Week 8-New Home for Humans-By Idy Tam

There are about ten thousand billion billion habitable planets in the observable universe, and some of these Earth-like worlds could be found by a mission set to launch early next month, a leading planet-formation theorist now speculates. Alan Boss, astrophysicist at the Carnegie Institution in Washington, D.C. came up with that rough number by estimating there is about one habitable planets around every sun-like star in the galaxy, of which there are about 10 billion, and multiplying that by the number of galaxies in the universe. Boss said that the universe is filled with inhabitable planets and therefore life is likely to be widespread. As of now there aren’t any of these other Earths have been found. Technology simply has not allowed their discovery, presuming they exist. But astronomers are closing in. In the past nearly 15 years, more than 300 planets have been found around stars beyond the sun.

Three classes of planets have been found, for the most part — Jupiter-like gas giants, Neptune-like icy planets and hot “super-Earths.” Researcher based on the results of ongoing planet-search efforts using the gravitational tug of planets on stars to detect worlds, called the Doppler approach. Most of these super-Earths are too hot to support life, but Boss thinks there are warm super-Earths, with longer period orbits and more suitable for life. And, some of the icy planets might turn out to be rocky planets similar in composition to Earth, only more massive. Boss’s claims will be tested by NASA’s Kepler mission, a 1-meter-diameter space telescope set to launch March 5 from Cape Canaveral aboard a Delta 2 rocket. Among other tasks, Kepler is designed to count the number of Earth-sized and larger planets in the habitable zone around stars like the sun. Results should come in the next three or four years.

Once the frequency of habitable-Earth-like planets in our neighborhood of the galaxy is known, scientists will be better able to design space telescopes capable of imaging those worlds and detecting evidence of the molecules necessary for life, such as water and oxygen, and possibly even those created by life, such as methane. There is something like a few dozen solar-type stars within 30 light years of the sun. The fact that we can find [roughly Earth-sized planets] already implies that we are just seeing just the tip of the iceberg. There might be many more Earths out there waiting for us to find,” Boss said. But finding the first one will have enormous implications for how many there are in the entire galaxy as well as in the entire universe.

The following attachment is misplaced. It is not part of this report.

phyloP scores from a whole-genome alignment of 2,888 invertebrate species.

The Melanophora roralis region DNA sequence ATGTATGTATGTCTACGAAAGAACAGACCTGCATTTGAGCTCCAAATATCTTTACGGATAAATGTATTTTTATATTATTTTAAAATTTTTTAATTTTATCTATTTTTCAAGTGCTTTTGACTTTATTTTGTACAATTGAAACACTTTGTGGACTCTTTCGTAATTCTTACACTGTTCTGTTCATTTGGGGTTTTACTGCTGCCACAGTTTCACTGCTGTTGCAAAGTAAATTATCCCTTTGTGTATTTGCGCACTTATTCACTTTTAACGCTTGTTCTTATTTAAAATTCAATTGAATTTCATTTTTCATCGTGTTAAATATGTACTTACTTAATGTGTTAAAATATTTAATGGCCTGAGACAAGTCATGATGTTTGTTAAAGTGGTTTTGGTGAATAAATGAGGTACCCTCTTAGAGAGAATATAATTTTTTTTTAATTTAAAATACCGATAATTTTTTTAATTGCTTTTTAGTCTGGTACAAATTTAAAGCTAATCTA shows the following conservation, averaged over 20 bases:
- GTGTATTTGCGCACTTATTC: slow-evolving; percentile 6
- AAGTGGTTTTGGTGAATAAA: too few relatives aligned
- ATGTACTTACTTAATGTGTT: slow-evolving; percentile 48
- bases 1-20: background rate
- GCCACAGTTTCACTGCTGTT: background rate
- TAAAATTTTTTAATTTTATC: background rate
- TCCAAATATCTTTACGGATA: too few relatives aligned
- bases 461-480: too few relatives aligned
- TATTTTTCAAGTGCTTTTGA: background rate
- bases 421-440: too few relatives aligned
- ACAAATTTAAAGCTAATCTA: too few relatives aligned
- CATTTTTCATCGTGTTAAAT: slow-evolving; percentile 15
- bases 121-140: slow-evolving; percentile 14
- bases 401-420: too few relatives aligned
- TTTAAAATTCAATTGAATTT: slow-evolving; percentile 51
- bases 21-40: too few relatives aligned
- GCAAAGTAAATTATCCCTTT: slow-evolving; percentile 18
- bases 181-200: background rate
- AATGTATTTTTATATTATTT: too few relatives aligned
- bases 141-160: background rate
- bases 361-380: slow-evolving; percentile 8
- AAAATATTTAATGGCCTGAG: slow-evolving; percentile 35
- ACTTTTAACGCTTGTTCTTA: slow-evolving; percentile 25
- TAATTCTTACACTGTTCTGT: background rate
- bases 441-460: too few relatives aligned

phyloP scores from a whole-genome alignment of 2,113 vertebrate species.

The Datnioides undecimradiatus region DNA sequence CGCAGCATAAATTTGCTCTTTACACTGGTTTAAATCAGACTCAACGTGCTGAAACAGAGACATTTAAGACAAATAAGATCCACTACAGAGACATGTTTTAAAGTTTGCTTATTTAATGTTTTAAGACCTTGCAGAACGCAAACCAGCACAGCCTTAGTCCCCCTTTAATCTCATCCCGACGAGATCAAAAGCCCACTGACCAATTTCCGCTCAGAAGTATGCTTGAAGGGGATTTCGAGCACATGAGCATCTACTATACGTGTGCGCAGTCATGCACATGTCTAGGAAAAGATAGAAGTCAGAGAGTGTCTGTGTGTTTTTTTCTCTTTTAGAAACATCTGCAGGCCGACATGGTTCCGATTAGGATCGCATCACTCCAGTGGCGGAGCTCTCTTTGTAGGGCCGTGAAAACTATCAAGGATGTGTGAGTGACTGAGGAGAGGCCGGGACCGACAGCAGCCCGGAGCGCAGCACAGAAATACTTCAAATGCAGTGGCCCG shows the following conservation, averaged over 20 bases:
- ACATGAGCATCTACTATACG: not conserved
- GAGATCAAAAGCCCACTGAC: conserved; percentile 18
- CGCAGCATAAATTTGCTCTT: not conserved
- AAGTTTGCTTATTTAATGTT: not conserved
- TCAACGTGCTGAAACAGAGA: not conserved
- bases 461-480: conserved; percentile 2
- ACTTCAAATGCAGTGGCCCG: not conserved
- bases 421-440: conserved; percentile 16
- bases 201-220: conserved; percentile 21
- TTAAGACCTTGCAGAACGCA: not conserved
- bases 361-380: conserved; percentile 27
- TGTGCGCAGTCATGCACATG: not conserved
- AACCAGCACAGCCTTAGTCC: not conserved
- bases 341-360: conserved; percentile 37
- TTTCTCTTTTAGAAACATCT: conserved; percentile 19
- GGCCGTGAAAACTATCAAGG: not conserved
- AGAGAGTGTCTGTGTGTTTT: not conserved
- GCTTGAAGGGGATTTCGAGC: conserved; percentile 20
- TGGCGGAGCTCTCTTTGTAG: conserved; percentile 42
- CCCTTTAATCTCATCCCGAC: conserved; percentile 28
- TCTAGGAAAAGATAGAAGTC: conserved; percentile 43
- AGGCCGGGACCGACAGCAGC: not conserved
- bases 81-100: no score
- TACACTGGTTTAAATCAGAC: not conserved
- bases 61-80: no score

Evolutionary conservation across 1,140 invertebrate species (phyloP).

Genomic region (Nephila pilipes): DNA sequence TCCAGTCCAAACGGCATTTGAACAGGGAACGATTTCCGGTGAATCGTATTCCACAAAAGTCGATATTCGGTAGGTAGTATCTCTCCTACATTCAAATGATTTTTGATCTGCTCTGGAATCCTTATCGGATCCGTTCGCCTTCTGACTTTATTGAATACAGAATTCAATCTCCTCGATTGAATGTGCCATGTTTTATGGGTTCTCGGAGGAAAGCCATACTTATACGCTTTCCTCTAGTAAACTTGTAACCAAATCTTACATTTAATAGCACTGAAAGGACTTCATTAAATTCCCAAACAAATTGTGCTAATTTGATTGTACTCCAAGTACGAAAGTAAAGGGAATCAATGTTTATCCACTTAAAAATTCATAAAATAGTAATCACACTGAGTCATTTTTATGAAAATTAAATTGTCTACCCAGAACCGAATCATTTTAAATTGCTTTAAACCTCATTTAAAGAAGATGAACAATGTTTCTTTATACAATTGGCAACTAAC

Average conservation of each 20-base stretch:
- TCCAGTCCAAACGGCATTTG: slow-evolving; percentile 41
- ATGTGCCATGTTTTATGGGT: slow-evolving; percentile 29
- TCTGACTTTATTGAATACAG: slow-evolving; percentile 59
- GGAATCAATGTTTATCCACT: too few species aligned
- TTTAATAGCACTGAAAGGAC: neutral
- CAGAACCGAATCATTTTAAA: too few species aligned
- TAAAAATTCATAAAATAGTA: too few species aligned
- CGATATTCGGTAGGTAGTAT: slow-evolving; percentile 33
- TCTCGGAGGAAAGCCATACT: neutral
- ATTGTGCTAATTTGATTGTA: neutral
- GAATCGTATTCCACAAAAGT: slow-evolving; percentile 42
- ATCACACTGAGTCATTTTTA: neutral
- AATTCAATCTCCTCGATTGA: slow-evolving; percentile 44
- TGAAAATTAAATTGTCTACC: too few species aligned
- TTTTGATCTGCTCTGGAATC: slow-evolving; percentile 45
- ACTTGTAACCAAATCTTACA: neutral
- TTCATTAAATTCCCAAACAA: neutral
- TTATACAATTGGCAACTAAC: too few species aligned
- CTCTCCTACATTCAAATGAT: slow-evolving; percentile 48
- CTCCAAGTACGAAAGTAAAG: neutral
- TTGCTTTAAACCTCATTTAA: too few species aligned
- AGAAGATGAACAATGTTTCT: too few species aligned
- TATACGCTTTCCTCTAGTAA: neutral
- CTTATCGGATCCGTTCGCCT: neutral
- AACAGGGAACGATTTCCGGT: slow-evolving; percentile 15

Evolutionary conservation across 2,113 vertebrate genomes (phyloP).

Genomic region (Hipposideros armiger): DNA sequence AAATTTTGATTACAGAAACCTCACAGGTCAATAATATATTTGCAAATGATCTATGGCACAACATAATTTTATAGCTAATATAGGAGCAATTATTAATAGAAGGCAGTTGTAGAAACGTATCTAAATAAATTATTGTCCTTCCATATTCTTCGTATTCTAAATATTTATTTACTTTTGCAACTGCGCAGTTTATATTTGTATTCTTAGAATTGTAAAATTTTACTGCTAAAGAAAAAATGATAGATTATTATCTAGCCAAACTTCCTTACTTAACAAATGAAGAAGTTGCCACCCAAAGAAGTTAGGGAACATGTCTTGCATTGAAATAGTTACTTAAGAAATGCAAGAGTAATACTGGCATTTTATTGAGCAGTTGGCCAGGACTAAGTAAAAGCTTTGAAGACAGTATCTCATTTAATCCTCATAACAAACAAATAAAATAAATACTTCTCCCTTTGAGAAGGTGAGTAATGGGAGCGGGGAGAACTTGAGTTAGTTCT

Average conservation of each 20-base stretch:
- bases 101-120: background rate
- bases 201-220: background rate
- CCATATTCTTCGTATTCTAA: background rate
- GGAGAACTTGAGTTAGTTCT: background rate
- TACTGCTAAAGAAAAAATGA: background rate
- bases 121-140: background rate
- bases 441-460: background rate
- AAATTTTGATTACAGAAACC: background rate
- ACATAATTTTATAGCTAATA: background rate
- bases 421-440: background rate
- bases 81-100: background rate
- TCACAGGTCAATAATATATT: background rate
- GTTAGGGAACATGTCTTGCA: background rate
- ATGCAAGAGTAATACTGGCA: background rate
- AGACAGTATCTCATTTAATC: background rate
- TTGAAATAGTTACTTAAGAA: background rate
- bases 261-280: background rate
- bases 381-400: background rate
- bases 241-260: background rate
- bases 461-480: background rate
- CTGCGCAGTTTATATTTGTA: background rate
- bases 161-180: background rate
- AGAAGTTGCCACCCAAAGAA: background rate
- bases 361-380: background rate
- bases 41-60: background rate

I can’t imagine living in another planet besides earth. This article reminds me of the movie Wall-E. Maybe finding these new habitable planets may benefit humans in the future. There is a possibility that someday Earth will become a wasteland, filled with trash. In addition, global warming will become worse and worse forcing humans to move to another planet. Hopefully that day will not come.


The human brain is the most complex system on Earth. Our brain is what distinguishes us from other living species. But what happens with there is a disorder in our brain that is caused by stroke, tumor, drug abuse, and diseases, which will defect the way that the human brain normally functions? By the American Cancer Society, the median age at death for brain cancer was 64 years of age. Additional brain cancer statistics indicate that 12,760 men and women would die of brain cancer.(#) Researchers have been trying for past years to come up with solutions to treat certain diseases and dysfunctions. The design of the artificial human brain will solve these concerns.

by Idy Tam

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